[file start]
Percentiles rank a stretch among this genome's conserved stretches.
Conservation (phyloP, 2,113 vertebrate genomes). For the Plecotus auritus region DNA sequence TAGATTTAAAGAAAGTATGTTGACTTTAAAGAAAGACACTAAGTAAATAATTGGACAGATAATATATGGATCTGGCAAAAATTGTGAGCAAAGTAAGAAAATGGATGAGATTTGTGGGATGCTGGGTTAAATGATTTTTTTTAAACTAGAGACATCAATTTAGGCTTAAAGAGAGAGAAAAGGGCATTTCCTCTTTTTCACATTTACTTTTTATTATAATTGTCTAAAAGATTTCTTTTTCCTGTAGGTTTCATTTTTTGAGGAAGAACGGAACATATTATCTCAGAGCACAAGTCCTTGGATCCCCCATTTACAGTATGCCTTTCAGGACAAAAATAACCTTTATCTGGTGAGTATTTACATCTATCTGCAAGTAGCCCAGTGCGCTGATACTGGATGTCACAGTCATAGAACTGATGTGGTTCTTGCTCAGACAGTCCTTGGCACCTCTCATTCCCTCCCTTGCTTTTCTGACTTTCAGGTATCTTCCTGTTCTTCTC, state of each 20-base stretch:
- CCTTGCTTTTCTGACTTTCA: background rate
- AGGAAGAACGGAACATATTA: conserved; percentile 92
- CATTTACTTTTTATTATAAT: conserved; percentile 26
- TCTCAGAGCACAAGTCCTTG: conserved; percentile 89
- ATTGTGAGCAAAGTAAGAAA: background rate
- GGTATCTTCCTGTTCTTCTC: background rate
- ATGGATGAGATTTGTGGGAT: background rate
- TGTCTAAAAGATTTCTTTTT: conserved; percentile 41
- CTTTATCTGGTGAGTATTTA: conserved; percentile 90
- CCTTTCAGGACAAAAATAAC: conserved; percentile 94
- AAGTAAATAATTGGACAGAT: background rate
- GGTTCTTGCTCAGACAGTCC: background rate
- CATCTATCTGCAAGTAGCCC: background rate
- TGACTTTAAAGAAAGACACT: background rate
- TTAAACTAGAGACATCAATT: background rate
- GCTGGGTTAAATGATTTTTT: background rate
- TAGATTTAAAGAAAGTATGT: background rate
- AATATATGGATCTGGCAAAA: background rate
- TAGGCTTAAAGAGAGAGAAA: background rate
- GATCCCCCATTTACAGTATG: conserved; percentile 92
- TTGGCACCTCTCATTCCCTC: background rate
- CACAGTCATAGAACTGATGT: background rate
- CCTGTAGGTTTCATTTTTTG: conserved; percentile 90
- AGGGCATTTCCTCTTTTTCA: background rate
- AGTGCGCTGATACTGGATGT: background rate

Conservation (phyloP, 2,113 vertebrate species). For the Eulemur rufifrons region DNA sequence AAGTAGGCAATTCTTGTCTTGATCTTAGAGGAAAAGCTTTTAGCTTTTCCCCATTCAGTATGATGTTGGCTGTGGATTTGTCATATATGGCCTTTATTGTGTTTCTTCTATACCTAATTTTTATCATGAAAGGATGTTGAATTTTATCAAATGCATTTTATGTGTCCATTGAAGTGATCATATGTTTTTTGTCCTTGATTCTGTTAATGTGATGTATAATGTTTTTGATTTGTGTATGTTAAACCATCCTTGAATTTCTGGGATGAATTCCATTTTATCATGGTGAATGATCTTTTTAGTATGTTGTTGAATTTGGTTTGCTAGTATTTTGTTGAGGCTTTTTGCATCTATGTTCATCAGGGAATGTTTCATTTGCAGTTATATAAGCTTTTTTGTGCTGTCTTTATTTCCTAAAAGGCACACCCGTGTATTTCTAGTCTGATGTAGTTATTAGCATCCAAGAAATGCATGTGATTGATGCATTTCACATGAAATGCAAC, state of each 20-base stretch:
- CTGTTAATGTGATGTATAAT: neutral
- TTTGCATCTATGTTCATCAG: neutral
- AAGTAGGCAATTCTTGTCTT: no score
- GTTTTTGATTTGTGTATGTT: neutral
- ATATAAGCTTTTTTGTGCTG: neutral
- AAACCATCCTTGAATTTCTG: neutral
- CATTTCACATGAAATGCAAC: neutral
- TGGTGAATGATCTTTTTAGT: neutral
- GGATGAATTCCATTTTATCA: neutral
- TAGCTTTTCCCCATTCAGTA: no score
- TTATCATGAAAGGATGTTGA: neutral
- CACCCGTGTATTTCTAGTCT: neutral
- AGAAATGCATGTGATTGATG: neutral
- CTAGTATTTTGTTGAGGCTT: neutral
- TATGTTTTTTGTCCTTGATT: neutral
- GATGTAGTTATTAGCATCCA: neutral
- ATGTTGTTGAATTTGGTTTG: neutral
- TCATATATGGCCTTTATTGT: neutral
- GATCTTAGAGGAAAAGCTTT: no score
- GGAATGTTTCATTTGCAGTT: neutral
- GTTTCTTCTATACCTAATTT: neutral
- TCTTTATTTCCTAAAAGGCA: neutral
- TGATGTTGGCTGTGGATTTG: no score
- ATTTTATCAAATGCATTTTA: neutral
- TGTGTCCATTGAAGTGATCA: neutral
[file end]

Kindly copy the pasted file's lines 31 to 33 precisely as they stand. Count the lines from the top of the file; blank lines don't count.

- AAGTAGGCAATTCTTGTCTT: no score
- GTTTTTGATTTGTGTATGTT: neutral
- ATATAAGCTTTTTTGTGCTG: neutral